AQA GCSE Biology

Revision Notes

2.2.1 The Human Digestive System

Digestion: Basics

  • The digestive system is an example of an organ system in which several organs work together to digest and absorb food
  • Digestion is a process in which relatively large, insoluble molecules in food (such as starch, proteins) are broken down into smaller, soluble molecules that can be absorbed into the bloodstream and delivered to cells in the body
  • These small soluble molecules (such as glucose and amino acids) are used either to provide cells with energy (via respiration), or with materials with which they can build other molecules to grow, repair and function

Tissues & Organs of the Human Digestive System

  • The human digestive system is made up of the organs that form the alimentary canal and accessory organs
    • The alimentary canal is the passage through which food passes through the body from the mouth to the anus. Digestion occurs here
    • Accessory organs produce substances that are needed for digestion to occur (such as enzymes and bile) but food does not pass directly through these organs

The human digestive system, IGCSE & GCSE Biology revision notes

The human digestive system includes the organs that form the alimentary canal, and accessory organs that aid the process of digestion

Alimentary canal and accessory structures table

The Alimentary Canal table, IGCSE & GCSE Biology revision notes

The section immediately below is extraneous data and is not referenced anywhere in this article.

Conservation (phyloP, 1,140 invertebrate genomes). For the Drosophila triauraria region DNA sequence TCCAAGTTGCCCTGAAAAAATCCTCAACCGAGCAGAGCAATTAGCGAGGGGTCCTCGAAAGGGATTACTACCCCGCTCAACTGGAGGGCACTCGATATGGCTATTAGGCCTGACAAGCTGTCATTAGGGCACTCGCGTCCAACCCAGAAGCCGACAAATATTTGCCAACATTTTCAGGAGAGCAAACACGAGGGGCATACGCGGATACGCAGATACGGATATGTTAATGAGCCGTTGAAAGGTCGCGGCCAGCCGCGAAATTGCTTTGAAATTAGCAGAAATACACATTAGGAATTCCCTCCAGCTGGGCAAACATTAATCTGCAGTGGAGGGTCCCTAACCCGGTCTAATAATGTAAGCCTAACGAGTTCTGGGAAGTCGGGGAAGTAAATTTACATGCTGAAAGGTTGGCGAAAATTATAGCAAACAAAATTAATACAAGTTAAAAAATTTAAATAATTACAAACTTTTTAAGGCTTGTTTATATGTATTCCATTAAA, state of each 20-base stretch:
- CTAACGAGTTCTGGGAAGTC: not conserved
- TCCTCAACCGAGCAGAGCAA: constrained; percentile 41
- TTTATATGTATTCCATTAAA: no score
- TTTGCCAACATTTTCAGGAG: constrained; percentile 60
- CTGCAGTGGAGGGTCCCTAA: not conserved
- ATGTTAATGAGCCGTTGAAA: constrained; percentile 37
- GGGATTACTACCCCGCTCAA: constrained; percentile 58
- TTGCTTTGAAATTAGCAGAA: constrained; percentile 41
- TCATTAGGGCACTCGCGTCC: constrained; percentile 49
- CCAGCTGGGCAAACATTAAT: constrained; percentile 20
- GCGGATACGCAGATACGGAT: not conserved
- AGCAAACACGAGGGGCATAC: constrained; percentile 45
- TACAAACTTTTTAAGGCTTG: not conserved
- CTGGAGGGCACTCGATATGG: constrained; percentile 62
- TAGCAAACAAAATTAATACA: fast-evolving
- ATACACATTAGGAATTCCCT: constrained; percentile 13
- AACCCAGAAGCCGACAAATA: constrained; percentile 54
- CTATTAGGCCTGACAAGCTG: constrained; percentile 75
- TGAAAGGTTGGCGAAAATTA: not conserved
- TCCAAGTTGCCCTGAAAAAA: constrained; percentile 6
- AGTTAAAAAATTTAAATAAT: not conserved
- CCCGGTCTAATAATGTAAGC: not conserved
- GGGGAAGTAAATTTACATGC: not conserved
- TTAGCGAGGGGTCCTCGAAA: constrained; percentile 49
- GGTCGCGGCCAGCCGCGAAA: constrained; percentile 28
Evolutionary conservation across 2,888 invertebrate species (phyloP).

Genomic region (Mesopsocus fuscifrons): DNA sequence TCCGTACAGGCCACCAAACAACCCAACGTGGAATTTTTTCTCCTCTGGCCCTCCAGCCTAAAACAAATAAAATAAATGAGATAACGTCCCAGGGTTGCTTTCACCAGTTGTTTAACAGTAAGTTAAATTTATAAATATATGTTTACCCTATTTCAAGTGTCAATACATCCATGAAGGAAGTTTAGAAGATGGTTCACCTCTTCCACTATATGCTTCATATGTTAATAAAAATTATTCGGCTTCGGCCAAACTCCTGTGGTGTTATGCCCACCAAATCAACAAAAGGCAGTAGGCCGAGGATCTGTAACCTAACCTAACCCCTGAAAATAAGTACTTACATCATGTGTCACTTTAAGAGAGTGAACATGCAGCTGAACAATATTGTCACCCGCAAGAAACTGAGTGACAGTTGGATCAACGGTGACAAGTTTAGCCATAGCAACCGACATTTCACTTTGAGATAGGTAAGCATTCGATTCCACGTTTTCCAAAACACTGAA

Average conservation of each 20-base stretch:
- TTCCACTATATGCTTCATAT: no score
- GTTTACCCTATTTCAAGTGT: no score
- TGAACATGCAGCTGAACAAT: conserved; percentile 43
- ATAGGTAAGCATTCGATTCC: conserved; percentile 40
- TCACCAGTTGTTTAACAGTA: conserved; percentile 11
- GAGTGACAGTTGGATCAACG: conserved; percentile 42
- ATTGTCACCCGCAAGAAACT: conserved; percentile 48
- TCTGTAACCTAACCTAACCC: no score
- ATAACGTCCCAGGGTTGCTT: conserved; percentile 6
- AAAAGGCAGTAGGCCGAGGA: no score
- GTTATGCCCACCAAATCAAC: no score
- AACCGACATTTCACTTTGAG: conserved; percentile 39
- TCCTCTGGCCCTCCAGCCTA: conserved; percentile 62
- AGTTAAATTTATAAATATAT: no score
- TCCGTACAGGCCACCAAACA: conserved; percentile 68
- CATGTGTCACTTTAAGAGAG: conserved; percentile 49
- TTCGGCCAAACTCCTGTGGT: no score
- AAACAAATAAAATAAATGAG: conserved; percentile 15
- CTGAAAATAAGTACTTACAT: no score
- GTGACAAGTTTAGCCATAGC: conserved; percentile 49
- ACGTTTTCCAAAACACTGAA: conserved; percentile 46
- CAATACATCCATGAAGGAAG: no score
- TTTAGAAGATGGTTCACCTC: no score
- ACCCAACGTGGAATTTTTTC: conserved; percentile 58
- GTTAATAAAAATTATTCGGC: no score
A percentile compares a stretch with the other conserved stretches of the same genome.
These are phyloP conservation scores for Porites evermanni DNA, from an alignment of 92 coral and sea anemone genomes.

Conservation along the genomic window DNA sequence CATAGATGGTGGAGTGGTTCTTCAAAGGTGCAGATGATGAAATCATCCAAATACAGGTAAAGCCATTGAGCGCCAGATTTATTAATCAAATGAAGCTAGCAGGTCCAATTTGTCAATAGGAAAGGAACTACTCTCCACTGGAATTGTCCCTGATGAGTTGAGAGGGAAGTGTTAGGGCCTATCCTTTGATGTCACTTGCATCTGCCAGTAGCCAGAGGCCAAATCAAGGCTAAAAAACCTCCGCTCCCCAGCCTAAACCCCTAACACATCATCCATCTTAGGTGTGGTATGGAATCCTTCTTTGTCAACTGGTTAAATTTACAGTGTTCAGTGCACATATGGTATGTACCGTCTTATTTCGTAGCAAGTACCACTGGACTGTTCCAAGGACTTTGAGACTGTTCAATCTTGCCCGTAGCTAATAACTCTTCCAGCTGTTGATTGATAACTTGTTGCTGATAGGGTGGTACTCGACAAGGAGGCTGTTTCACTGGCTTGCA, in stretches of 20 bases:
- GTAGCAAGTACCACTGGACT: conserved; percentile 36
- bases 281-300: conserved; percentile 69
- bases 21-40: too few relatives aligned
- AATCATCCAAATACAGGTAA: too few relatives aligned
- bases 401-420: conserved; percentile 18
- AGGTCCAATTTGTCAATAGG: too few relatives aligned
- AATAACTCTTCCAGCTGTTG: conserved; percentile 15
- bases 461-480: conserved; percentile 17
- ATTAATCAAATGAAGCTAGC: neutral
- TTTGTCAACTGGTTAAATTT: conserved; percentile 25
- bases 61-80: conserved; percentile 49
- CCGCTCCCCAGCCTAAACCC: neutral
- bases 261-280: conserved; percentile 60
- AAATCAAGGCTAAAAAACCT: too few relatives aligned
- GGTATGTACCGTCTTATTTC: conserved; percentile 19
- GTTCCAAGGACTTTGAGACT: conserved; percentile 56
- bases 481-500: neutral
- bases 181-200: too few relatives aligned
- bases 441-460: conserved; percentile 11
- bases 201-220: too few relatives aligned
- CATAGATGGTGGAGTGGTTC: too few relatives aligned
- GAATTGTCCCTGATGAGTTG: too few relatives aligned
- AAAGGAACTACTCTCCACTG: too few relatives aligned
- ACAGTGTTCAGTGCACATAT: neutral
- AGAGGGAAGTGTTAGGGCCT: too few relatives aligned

The Importance of Bacteria in Digestion

  • The large intestine is home to hundreds of species of bacteria
  • These bacteria form a microbial ecosystem (the microbiota, or gut flora) that play an essential role in human digestion of food by:
    • Breaking down substances we can’t digest (like cellulose)
    • Supplying essential nutrients
    • Synthesising vitamin K
    • Providing competition with any harmful bacteria to restrict their growth
  • Taking antibiotics can disrupt the gut microbiota which can cause short-term problems with digestion

Author: Jenna

Jenna studied at Cardiff University before training to become a science teacher at the University of Bath specialising in Biology (although she loves teaching all three sciences at GCSE level!). Teaching is her passion, and with 10 years experience teaching across a wide range of specifications – from GCSE and A Level Biology in the UK to IGCSE and IB Biology internationally – she knows what is required to pass those Biology exams.
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